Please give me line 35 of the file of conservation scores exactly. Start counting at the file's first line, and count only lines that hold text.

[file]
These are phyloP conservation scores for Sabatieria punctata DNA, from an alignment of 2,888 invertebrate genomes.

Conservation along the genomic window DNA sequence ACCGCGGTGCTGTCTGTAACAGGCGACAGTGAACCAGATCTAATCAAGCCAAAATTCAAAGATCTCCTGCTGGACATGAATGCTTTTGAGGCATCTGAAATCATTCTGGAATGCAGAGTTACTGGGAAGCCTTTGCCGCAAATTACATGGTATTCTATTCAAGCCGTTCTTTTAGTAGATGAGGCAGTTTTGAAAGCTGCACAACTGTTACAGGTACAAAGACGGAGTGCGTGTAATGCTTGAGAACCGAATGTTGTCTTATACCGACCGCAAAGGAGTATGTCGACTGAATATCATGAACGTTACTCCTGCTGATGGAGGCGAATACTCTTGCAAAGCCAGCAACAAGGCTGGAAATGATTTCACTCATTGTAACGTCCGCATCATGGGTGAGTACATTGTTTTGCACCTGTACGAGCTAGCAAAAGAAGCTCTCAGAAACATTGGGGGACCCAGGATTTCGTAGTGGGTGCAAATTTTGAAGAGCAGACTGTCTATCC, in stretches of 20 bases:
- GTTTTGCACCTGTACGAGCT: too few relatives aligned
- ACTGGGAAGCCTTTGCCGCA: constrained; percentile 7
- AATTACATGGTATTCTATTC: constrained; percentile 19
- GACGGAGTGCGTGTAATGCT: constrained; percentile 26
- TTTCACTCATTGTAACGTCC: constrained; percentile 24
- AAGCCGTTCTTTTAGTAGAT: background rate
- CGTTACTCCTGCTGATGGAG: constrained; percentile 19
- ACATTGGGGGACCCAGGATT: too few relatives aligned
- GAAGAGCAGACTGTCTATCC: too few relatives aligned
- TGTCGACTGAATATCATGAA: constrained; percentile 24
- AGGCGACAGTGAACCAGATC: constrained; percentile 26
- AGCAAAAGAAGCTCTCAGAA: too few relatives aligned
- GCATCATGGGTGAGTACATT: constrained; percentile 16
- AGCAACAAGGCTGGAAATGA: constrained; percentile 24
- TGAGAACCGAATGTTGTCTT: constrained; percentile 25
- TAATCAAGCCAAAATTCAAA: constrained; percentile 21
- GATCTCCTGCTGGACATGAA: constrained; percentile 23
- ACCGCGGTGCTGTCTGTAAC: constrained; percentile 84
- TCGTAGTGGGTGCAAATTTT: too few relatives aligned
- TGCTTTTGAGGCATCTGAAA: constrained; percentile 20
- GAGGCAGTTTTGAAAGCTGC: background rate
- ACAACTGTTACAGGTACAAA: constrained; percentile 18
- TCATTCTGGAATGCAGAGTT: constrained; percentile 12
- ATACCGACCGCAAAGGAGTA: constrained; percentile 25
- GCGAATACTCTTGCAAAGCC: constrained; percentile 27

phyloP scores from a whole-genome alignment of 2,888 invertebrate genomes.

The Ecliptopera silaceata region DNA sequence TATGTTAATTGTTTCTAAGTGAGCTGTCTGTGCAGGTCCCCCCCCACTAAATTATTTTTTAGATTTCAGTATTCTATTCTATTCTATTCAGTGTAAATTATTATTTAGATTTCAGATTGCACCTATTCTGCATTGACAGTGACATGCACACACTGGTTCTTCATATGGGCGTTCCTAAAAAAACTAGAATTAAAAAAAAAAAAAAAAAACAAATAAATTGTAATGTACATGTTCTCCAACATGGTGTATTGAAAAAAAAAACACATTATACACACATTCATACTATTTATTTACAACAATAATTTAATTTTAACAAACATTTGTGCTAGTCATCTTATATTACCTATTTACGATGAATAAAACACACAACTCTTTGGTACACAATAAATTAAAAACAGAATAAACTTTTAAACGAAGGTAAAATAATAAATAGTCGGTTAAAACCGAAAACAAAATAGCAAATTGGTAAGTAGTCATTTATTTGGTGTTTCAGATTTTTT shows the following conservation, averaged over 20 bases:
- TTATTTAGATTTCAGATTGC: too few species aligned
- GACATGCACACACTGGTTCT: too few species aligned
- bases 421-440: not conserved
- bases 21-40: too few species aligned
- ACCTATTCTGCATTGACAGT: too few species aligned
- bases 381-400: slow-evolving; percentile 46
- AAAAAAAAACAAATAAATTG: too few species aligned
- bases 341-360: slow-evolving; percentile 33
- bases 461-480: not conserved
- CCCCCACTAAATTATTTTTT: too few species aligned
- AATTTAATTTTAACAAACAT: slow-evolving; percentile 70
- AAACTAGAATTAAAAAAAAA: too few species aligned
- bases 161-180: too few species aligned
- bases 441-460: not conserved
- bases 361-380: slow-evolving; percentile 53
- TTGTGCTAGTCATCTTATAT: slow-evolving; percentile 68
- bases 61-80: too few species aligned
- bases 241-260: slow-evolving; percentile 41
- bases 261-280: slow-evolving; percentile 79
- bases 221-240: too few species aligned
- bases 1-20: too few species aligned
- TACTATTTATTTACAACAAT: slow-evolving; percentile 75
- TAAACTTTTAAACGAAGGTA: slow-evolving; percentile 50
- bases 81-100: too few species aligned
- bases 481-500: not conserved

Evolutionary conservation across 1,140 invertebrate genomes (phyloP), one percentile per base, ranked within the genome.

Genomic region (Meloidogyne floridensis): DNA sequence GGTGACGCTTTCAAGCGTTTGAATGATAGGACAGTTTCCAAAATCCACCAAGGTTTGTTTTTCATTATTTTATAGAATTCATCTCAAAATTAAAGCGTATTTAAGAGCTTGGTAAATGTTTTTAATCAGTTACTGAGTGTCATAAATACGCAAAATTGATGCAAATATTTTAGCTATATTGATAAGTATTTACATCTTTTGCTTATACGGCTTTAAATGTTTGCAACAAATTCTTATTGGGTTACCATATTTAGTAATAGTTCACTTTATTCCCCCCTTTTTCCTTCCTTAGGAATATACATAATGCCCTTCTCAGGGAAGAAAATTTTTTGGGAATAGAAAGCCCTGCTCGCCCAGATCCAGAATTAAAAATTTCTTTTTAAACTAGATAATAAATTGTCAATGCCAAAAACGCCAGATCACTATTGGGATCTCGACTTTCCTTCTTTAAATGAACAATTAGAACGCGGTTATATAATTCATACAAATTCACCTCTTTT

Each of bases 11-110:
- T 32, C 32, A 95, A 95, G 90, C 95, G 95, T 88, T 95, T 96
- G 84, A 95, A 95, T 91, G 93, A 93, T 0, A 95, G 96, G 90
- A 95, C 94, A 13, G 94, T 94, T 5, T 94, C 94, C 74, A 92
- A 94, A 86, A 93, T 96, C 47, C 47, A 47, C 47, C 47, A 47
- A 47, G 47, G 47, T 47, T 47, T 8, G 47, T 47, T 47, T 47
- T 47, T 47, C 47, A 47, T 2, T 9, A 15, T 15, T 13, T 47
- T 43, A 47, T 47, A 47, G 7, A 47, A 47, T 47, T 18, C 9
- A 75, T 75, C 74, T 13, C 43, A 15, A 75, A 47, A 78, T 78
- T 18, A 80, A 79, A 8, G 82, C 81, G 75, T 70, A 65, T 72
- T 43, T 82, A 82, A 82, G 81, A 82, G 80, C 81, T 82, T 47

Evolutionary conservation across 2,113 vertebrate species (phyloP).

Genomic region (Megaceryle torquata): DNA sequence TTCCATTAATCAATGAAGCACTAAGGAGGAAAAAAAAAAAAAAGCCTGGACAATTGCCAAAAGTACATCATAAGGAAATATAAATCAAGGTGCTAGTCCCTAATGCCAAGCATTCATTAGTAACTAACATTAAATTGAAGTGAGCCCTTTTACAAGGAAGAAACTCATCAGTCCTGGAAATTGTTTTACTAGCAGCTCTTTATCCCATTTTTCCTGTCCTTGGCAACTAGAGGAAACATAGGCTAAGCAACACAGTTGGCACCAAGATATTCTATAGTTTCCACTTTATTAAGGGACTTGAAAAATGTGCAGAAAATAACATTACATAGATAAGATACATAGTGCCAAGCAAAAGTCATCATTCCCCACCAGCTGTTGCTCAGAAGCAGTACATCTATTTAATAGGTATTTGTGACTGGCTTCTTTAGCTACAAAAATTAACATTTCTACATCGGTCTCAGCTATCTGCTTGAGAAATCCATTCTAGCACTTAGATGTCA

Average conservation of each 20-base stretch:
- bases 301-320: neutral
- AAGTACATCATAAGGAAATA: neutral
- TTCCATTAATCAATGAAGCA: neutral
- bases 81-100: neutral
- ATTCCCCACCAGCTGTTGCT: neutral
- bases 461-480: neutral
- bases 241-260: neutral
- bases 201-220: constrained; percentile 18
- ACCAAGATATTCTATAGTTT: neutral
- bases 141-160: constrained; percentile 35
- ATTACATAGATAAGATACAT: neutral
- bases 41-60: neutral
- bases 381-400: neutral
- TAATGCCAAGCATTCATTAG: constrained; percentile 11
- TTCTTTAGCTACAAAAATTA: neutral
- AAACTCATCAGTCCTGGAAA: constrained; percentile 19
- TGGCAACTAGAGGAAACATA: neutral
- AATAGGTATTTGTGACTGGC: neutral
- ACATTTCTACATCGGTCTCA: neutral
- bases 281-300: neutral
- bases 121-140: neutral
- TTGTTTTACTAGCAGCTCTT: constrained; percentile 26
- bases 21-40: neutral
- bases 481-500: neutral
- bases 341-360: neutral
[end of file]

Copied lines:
- bases 381-400: slow-evolving; percentile 46